For the 10th time, Schothorst Feed Research has organised a Feeds and Nutrition course. For the first time the training was held online. All About Feed participated in the mycotoxin module of the course.
The Feeds and Nutrition course of Schothorst Feed Research is an annually recurring training programme in which participants are informed on the main theoretical and practical aspects of feed production. This year, the feed course was organised in June and it consisted of 11 different modules. The first week’s modules provided in-depth information on feedstuffs and mycotoxins. In the following weeks there were courses on the various animal species. Due to Covid-19 restrictions this was the first year the training was offered online. All About Feed had the opportunity to participate in one of the modules which focused on mycotoxins. This training was led by Regiane Santos, researcher at Schothorst Feed Research.
Insects make holes in the plants, which stimulates the growth of mould and thus mycotoxins. If we stop using pesticides, which is socially desirable, we can expect a lot more mycotoxins.
During a 2-day course, Regiane Santos covered everything on mycotoxins, starting with the basics. She informed the participants about which mycotoxins are especially important in livestock and in which feedstuffs which type of mycotoxins can be found. The training then went further in depth with information on how climate change is affecting the occurrence of mycotoxins. A combination of higher temperatures, CO2 and plant water activity leads to an increase in mycotoxin contamination of feed stuffs. Also, due to climate change, the incidence of insect pests will increase, Santos explained that this could lead to more mycotoxin contamination: “Insects make holes in the plants, which stimulates the growth of mould and thus mycotoxins. If we stop using pesticides, which is socially desirable, we can expect a lot more mycotoxins.” To adapt to the influences of climate change, Santos thinks we need to find a way to produce feed in a smart way. “We need technology for effective forecasting systems and real-time monitoring of mycotoxins.”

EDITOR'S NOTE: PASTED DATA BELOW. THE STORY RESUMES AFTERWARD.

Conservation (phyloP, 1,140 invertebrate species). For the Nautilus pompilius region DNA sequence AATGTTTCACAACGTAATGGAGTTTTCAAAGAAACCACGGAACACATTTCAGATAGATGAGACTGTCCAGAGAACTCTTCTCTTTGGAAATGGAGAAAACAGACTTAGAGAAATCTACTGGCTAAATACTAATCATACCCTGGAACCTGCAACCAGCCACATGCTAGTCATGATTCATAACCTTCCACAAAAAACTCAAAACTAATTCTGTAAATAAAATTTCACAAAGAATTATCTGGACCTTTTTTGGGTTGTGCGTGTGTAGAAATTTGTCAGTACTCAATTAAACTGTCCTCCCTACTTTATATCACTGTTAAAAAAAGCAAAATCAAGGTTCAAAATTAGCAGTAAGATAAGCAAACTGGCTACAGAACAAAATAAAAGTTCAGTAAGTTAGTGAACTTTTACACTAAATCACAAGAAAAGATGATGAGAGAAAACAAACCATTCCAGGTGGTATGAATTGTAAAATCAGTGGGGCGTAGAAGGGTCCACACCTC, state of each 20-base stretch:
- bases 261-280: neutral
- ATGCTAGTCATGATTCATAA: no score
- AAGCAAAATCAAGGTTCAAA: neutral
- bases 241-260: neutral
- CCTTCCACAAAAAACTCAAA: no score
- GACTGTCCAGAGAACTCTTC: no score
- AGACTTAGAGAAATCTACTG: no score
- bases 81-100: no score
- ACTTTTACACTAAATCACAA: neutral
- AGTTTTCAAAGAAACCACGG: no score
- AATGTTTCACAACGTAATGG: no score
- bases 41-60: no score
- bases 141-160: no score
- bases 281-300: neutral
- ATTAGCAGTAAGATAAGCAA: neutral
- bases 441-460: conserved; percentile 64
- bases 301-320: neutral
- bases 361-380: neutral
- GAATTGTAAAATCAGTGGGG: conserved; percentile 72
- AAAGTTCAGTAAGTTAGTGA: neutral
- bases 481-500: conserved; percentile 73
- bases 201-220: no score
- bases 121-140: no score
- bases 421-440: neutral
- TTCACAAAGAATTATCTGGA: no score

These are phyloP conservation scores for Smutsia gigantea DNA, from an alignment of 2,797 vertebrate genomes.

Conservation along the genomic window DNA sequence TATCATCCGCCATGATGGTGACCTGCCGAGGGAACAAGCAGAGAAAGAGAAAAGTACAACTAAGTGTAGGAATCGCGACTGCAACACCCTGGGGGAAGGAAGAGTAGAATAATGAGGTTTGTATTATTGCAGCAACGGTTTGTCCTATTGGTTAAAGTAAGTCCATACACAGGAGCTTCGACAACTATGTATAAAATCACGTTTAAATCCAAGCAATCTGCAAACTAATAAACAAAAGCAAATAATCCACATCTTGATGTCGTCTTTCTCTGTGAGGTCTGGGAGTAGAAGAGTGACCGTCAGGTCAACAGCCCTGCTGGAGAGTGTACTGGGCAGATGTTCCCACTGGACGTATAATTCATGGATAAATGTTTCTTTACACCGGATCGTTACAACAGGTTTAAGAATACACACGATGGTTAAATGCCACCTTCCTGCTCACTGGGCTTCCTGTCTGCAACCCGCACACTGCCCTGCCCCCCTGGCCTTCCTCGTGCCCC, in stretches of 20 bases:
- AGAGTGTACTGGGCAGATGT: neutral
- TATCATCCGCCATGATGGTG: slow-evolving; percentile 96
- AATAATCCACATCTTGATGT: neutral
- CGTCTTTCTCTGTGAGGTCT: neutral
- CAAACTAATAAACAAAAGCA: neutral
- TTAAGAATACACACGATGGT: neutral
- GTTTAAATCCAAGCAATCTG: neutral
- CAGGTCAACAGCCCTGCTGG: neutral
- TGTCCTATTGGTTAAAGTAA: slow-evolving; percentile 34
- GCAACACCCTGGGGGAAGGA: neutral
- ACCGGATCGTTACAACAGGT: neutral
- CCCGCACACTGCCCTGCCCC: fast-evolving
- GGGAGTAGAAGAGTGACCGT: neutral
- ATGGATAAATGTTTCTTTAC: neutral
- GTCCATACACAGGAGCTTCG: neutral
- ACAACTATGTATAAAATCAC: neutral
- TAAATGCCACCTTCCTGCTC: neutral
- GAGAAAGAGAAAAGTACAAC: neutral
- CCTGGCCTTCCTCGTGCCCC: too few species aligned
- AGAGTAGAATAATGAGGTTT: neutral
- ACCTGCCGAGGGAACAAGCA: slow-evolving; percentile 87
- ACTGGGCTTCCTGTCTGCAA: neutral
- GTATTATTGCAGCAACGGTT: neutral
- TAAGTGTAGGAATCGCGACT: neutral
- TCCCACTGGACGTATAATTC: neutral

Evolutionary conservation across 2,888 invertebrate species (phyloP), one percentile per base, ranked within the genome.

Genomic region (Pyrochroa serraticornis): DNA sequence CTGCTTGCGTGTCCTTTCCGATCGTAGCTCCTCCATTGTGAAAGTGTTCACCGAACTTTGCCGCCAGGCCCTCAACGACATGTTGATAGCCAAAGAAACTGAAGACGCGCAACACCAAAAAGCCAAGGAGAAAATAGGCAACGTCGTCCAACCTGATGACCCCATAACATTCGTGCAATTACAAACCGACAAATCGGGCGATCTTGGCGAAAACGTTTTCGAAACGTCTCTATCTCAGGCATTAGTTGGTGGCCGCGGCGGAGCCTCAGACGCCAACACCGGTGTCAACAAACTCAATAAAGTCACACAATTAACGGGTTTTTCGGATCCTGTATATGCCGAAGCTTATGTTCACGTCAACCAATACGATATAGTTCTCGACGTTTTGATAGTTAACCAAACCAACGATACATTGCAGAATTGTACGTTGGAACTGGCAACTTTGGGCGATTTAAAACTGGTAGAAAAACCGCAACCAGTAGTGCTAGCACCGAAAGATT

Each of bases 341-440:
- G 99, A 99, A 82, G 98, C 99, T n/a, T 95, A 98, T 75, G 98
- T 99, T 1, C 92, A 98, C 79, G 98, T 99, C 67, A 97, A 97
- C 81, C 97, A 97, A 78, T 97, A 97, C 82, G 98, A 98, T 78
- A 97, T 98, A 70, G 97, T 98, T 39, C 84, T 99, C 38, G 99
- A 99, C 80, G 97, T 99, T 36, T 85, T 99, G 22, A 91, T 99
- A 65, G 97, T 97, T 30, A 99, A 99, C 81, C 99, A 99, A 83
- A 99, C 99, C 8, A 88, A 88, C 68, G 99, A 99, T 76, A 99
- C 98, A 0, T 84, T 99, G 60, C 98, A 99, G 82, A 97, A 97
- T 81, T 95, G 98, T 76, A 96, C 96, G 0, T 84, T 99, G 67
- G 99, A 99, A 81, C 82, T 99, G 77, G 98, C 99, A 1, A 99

Next up were the topics, regulation and sampling. The only regulated mycotoxin in feed worldwide is Aflatoxin, while for the other feed-related toxins there are only recommended levels. These vary per continent or country. To ensure that the toxin level remains below these levels, samples are taken from the feed. The main problem of sampling is the fact that mycotoxins are heterogeneously distributed in the feed materials. Santos: “To reduce sample variability it is recommended to increase the sample size as well as the test portion size and reduce the grain size by grinding the grains.” Via a live video connection, the participants practised taking a feed sample in the right way, which shows that it is important to comply with the 3 conditions listed by the trainer. Besides feed sampling, it is possible to obtain biological samples from animals. However, this is only useful to demonstrate the efficacy of decontamination, explains Santos.
A key topic in a programme like this is preventing mycotoxin contamination. In the training provided by Schothorst Feed Research several prevention strategies are addressed: at the field level, during storage and transport, and when processing the feed.
Ploughing and crop rotation could be appropriate measures at the field level and during storage additives could help to reduce mycotoxin risks. Santos explains that before processing feed there are also actions that could be taken: “Mycotoxins are very stable over time, including during feed processing, so cleaning or sorting the feed ingredients before processing can be an efficient method.” However, contamination with mycotoxins seems to be unavoidable and therefore mycotoxin decontamination with adsorbing agents or binders for example could be necessary at the animal level, according to Santos. “It’s important to be very critical and ask for scientific evidence of the effectiveness of these additives; for instance, in vitro efficiency does not guarantee success in vivo.”
During this part of the course, it was discussed which additive to use for which type of mycotoxin. DON, for example, has no binding ability and it is only possible to break it down with enzymes, while ZEN and OTA can bind.
After a full day of information, the training closed off with a fun quiz. This showed that the participants had paid attention and the conclusion was that information had been presented clearly, since they were able to answer many of the questions.
Although pigs are the more sensitive than poultry to DON, this mycotoxin can also impair the performance of chickens.
The 2nd day of the mycotoxin training zoomed in on the effects of mycotoxins on pigs and poultry. Regiane Santos started off with an important note: “The doses make the poison. The type of mycotoxin, the duration of any exposure and animals health all have an influence; however, it’s the dose that determines the toxicity.” She then continued with a detailed overview and explanation of the most important mycotoxins and how these affect pigs and poultry. “Although pigs are the more sensitive than poultry to DON, this mycotoxin can also impair the performance of chickens. DON is called the vomitoxin, however only if present in high levels it can cause vomiting in pigs.” The in-depth overview provided by Santos gave the participants good insight into the problems mycotoxins cause for pigs and poultry. The online course ended with an explanation of various research studies and case studies, in which all the information learned was explained and applied once again.
This Feeds and Nutrition course is an annual event that covers the main aspects of feed production. Information about next year’s course can be found on the website of Schothorst Feed Research.